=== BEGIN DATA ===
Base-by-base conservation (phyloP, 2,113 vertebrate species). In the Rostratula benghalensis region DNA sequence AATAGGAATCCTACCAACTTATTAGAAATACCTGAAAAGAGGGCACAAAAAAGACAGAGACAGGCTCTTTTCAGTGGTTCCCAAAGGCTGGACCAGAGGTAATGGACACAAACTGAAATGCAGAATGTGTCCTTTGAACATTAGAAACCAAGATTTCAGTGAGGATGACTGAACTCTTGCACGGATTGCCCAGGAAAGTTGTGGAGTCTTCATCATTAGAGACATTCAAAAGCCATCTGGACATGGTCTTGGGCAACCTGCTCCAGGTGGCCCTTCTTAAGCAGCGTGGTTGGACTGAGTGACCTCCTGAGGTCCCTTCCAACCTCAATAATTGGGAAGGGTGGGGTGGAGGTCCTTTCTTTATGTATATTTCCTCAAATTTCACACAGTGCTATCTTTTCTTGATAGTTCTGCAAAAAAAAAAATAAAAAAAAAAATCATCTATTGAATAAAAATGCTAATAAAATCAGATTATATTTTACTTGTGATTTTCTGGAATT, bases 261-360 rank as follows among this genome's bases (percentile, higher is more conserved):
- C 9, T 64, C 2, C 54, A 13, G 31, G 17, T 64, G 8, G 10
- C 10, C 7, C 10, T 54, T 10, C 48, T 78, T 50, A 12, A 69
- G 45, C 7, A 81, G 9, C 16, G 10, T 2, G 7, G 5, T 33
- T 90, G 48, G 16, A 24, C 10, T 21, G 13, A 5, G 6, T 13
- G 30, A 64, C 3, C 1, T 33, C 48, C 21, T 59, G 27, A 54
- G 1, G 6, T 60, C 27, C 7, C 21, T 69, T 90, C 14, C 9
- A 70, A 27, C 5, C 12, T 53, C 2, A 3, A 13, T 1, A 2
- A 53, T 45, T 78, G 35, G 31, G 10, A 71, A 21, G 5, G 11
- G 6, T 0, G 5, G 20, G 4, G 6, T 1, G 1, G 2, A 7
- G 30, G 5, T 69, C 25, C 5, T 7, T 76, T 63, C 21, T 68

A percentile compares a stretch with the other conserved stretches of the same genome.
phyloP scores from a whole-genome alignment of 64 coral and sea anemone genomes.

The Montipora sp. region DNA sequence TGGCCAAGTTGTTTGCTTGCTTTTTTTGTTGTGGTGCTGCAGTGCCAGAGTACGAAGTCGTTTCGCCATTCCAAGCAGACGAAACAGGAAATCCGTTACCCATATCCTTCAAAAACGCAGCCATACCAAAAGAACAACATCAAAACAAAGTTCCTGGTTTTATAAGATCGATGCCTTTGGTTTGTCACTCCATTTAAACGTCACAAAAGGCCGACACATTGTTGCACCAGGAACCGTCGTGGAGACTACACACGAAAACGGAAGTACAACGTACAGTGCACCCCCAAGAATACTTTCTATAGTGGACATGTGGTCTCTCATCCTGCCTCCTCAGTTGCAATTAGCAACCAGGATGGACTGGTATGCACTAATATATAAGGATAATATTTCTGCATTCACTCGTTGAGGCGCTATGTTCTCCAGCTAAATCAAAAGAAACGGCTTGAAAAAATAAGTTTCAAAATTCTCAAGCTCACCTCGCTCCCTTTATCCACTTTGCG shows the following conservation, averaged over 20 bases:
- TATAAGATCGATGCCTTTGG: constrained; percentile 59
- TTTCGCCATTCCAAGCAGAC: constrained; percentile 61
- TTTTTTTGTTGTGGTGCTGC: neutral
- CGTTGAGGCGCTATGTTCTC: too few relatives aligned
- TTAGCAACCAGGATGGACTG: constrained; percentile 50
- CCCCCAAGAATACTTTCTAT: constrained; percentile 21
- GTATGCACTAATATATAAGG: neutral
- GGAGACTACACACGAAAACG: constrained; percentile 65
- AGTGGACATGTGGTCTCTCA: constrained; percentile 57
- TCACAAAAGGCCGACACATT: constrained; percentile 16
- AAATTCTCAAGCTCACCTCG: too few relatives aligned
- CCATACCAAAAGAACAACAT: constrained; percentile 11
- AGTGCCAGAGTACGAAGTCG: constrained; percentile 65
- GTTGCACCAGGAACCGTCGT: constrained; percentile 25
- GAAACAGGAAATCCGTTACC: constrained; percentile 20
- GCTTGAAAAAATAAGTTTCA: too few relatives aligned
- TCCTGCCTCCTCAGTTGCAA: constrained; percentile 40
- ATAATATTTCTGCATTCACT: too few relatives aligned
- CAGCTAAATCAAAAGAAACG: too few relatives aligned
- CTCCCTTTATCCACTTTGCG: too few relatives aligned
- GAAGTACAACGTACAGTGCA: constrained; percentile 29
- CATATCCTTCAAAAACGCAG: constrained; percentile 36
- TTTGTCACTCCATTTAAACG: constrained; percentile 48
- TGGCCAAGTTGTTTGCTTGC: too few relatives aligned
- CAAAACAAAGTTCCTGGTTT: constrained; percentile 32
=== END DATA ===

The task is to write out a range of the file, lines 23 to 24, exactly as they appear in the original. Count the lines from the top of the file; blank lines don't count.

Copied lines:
- AGTGGACATGTGGTCTCTCA: constrained; percentile 57
- TCACAAAAGGCCGACACATT: constrained; percentile 16